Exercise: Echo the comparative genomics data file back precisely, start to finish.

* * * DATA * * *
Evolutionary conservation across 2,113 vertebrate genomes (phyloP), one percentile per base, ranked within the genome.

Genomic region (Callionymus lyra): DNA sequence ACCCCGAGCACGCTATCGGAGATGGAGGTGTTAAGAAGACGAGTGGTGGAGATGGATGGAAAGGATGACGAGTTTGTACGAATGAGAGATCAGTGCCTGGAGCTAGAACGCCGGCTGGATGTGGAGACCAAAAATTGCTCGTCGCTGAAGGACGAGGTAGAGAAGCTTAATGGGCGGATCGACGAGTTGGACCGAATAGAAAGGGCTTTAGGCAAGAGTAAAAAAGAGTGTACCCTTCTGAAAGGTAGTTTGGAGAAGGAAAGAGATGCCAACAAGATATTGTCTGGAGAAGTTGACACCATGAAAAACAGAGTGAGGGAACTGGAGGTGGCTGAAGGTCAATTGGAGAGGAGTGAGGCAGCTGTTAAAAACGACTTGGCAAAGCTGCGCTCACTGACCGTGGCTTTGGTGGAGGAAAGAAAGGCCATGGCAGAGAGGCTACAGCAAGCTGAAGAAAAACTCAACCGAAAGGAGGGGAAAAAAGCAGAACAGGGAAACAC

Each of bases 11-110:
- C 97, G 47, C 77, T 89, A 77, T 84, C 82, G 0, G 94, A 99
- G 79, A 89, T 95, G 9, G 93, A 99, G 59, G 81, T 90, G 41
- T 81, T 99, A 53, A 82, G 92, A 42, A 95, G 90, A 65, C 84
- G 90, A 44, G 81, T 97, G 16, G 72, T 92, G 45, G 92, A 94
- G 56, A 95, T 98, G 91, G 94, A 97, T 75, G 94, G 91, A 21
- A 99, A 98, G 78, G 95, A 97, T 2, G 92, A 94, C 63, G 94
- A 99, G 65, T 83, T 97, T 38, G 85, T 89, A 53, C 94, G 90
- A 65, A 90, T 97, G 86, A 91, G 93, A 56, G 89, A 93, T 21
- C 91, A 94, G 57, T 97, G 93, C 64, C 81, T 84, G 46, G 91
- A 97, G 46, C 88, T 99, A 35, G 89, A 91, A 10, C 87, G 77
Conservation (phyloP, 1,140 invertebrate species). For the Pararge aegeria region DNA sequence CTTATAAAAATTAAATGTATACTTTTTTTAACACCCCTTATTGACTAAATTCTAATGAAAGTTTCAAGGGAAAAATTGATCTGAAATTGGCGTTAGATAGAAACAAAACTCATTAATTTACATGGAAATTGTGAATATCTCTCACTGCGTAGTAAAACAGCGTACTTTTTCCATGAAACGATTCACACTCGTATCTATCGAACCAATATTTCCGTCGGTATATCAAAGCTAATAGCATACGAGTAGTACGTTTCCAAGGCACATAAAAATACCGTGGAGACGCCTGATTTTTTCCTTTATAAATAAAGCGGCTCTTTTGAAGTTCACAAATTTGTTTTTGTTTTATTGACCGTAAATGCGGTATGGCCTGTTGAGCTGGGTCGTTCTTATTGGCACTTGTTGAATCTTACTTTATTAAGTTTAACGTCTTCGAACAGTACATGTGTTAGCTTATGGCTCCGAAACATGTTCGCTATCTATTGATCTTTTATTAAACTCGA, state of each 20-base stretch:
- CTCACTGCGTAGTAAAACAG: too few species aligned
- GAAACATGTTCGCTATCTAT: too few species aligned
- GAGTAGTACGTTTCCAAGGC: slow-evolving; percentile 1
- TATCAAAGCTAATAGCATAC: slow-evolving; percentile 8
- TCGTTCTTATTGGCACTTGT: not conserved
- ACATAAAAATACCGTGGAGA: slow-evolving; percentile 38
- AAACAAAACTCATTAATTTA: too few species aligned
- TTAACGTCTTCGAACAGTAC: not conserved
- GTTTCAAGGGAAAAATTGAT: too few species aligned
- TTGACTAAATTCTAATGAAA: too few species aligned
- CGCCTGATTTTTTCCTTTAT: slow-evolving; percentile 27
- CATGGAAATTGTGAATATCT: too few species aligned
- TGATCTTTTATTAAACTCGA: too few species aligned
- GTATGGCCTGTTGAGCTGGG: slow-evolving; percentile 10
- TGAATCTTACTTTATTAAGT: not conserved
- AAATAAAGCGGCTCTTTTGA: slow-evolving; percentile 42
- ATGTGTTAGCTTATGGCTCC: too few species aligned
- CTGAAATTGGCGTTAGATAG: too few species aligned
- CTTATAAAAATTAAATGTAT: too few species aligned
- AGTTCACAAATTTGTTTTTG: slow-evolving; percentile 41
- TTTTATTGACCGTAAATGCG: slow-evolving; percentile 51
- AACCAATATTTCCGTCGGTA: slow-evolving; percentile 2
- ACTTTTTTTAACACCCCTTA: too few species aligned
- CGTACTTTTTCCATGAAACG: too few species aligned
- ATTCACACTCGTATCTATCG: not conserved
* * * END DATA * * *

Evolutionary conservation across 2,113 vertebrate genomes (phyloP), one percentile per base, ranked within the genome.

Genomic region (Callionymus lyra): DNA sequence ACCCCGAGCACGCTATCGGAGATGGAGGTGTTAAGAAGACGAGTGGTGGAGATGGATGGAAAGGATGACGAGTTTGTACGAATGAGAGATCAGTGCCTGGAGCTAGAACGCCGGCTGGATGTGGAGACCAAAAATTGCTCGTCGCTGAAGGACGAGGTAGAGAAGCTTAATGGGCGGATCGACGAGTTGGACCGAATAGAAAGGGCTTTAGGCAAGAGTAAAAAAGAGTGTACCCTTCTGAAAGGTAGTTTGGAGAAGGAAAGAGATGCCAACAAGATATTGTCTGGAGAAGTTGACACCATGAAAAACAGAGTGAGGGAACTGGAGGTGGCTGAAGGTCAATTGGAGAGGAGTGAGGCAGCTGTTAAAAACGACTTGGCAAAGCTGCGCTCACTGACCGTGGCTTTGGTGGAGGAAAGAAAGGCCATGGCAGAGAGGCTACAGCAAGCTGAAGAAAAACTCAACCGAAAGGAGGGGAAAAAAGCAGAACAGGGAAACAC

Each of bases 11-110:
- C 97, G 47, C 77, T 89, A 77, T 84, C 82, G 0, G 94, A 99
- G 79, A 89, T 95, G 9, G 93, A 99, G 59, G 81, T 90, G 41
- T 81, T 99, A 53, A 82, G 92, A 42, A 95, G 90, A 65, C 84
- G 90, A 44, G 81, T 97, G 16, G 72, T 92, G 45, G 92, A 94
- G 56, A 95, T 98, G 91, G 94, A 97, T 75, G 94, G 91, A 21
- A 99, A 98, G 78, G 95, A 97, T 2, G 92, A 94, C 63, G 94
- A 99, G 65, T 83, T 97, T 38, G 85, T 89, A 53, C 94, G 90
- A 65, A 90, T 97, G 86, A 91, G 93, A 56, G 89, A 93, T 21
- C 91, A 94, G 57, T 97, G 93, C 64, C 81, T 84, G 46, G 91
- A 97, G 46, C 88, T 99, A 35, G 89, A 91, A 10, C 87, G 77
Conservation (phyloP, 1,140 invertebrate species). For the Pararge aegeria region DNA sequence CTTATAAAAATTAAATGTATACTTTTTTTAACACCCCTTATTGACTAAATTCTAATGAAAGTTTCAAGGGAAAAATTGATCTGAAATTGGCGTTAGATAGAAACAAAACTCATTAATTTACATGGAAATTGTGAATATCTCTCACTGCGTAGTAAAACAGCGTACTTTTTCCATGAAACGATTCACACTCGTATCTATCGAACCAATATTTCCGTCGGTATATCAAAGCTAATAGCATACGAGTAGTACGTTTCCAAGGCACATAAAAATACCGTGGAGACGCCTGATTTTTTCCTTTATAAATAAAGCGGCTCTTTTGAAGTTCACAAATTTGTTTTTGTTTTATTGACCGTAAATGCGGTATGGCCTGTTGAGCTGGGTCGTTCTTATTGGCACTTGTTGAATCTTACTTTATTAAGTTTAACGTCTTCGAACAGTACATGTGTTAGCTTATGGCTCCGAAACATGTTCGCTATCTATTGATCTTTTATTAAACTCGA, state of each 20-base stretch:
- CTCACTGCGTAGTAAAACAG: too few species aligned
- GAAACATGTTCGCTATCTAT: too few species aligned
- GAGTAGTACGTTTCCAAGGC: slow-evolving; percentile 1
- TATCAAAGCTAATAGCATAC: slow-evolving; percentile 8
- TCGTTCTTATTGGCACTTGT: not conserved
- ACATAAAAATACCGTGGAGA: slow-evolving; percentile 38
- AAACAAAACTCATTAATTTA: too few species aligned
- TTAACGTCTTCGAACAGTAC: not conserved
- GTTTCAAGGGAAAAATTGAT: too few species aligned
- TTGACTAAATTCTAATGAAA: too few species aligned
- CGCCTGATTTTTTCCTTTAT: slow-evolving; percentile 27
- CATGGAAATTGTGAATATCT: too few species aligned
- TGATCTTTTATTAAACTCGA: too few species aligned
- GTATGGCCTGTTGAGCTGGG: slow-evolving; percentile 10
- TGAATCTTACTTTATTAAGT: not conserved
- AAATAAAGCGGCTCTTTTGA: slow-evolving; percentile 42
- ATGTGTTAGCTTATGGCTCC: too few species aligned
- CTGAAATTGGCGTTAGATAG: too few species aligned
- CTTATAAAAATTAAATGTAT: too few species aligned
- AGTTCACAAATTTGTTTTTG: slow-evolving; percentile 41
- TTTTATTGACCGTAAATGCG: slow-evolving; percentile 51
- AACCAATATTTCCGTCGGTA: slow-evolving; percentile 2
- ACTTTTTTTAACACCCCTTA: too few species aligned
- CGTACTTTTTCCATGAAACG: too few species aligned
- ATTCACACTCGTATCTATCG: not conserved